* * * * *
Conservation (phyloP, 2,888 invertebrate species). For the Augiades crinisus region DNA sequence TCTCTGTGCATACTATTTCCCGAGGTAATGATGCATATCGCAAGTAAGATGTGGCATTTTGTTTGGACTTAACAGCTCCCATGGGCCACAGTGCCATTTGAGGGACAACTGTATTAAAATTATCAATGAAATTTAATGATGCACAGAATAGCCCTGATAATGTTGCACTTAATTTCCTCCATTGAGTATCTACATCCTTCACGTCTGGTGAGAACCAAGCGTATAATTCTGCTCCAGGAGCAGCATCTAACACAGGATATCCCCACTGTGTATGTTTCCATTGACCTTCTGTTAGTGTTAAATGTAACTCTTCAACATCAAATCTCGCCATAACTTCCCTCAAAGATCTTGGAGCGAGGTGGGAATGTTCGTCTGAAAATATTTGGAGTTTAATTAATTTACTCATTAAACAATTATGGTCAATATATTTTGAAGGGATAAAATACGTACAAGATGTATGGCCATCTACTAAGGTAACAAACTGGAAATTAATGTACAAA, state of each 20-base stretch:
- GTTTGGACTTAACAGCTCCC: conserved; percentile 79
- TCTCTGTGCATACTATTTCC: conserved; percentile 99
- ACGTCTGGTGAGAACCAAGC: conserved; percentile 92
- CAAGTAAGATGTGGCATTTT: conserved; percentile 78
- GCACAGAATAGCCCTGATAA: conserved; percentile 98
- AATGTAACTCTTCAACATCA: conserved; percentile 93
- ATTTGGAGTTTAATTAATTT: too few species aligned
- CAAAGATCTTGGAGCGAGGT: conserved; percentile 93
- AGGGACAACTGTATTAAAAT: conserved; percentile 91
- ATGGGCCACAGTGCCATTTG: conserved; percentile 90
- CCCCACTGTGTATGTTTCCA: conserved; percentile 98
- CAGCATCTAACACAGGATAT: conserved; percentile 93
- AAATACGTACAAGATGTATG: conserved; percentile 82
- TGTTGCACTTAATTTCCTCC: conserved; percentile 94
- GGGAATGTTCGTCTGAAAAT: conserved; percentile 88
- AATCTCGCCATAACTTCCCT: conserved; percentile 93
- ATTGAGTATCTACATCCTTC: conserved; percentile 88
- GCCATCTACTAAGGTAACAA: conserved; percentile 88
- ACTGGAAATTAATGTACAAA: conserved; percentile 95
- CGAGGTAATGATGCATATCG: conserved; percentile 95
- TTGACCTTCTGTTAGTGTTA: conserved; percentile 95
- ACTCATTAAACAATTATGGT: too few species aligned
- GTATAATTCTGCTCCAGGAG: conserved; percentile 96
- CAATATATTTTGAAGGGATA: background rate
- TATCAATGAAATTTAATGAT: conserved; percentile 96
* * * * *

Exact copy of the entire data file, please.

Conservation (phyloP, 2,888 invertebrate species). For the Augiades crinisus region DNA sequence TCTCTGTGCATACTATTTCCCGAGGTAATGATGCATATCGCAAGTAAGATGTGGCATTTTGTTTGGACTTAACAGCTCCCATGGGCCACAGTGCCATTTGAGGGACAACTGTATTAAAATTATCAATGAAATTTAATGATGCACAGAATAGCCCTGATAATGTTGCACTTAATTTCCTCCATTGAGTATCTACATCCTTCACGTCTGGTGAGAACCAAGCGTATAATTCTGCTCCAGGAGCAGCATCTAACACAGGATATCCCCACTGTGTATGTTTCCATTGACCTTCTGTTAGTGTTAAATGTAACTCTTCAACATCAAATCTCGCCATAACTTCCCTCAAAGATCTTGGAGCGAGGTGGGAATGTTCGTCTGAAAATATTTGGAGTTTAATTAATTTACTCATTAAACAATTATGGTCAATATATTTTGAAGGGATAAAATACGTACAAGATGTATGGCCATCTACTAAGGTAACAAACTGGAAATTAATGTACAAA, state of each 20-base stretch:
- GTTTGGACTTAACAGCTCCC: conserved; percentile 79
- TCTCTGTGCATACTATTTCC: conserved; percentile 99
- ACGTCTGGTGAGAACCAAGC: conserved; percentile 92
- CAAGTAAGATGTGGCATTTT: conserved; percentile 78
- GCACAGAATAGCCCTGATAA: conserved; percentile 98
- AATGTAACTCTTCAACATCA: conserved; percentile 93
- ATTTGGAGTTTAATTAATTT: too few species aligned
- CAAAGATCTTGGAGCGAGGT: conserved; percentile 93
- AGGGACAACTGTATTAAAAT: conserved; percentile 91
- ATGGGCCACAGTGCCATTTG: conserved; percentile 90
- CCCCACTGTGTATGTTTCCA: conserved; percentile 98
- CAGCATCTAACACAGGATAT: conserved; percentile 93
- AAATACGTACAAGATGTATG: conserved; percentile 82
- TGTTGCACTTAATTTCCTCC: conserved; percentile 94
- GGGAATGTTCGTCTGAAAAT: conserved; percentile 88
- AATCTCGCCATAACTTCCCT: conserved; percentile 93
- ATTGAGTATCTACATCCTTC: conserved; percentile 88
- GCCATCTACTAAGGTAACAA: conserved; percentile 88
- ACTGGAAATTAATGTACAAA: conserved; percentile 95
- CGAGGTAATGATGCATATCG: conserved; percentile 95
- TTGACCTTCTGTTAGTGTTA: conserved; percentile 95
- ACTCATTAAACAATTATGGT: too few species aligned
- GTATAATTCTGCTCCAGGAG: conserved; percentile 96
- CAATATATTTTGAAGGGATA: background rate
- TATCAATGAAATTTAATGAT: conserved; percentile 96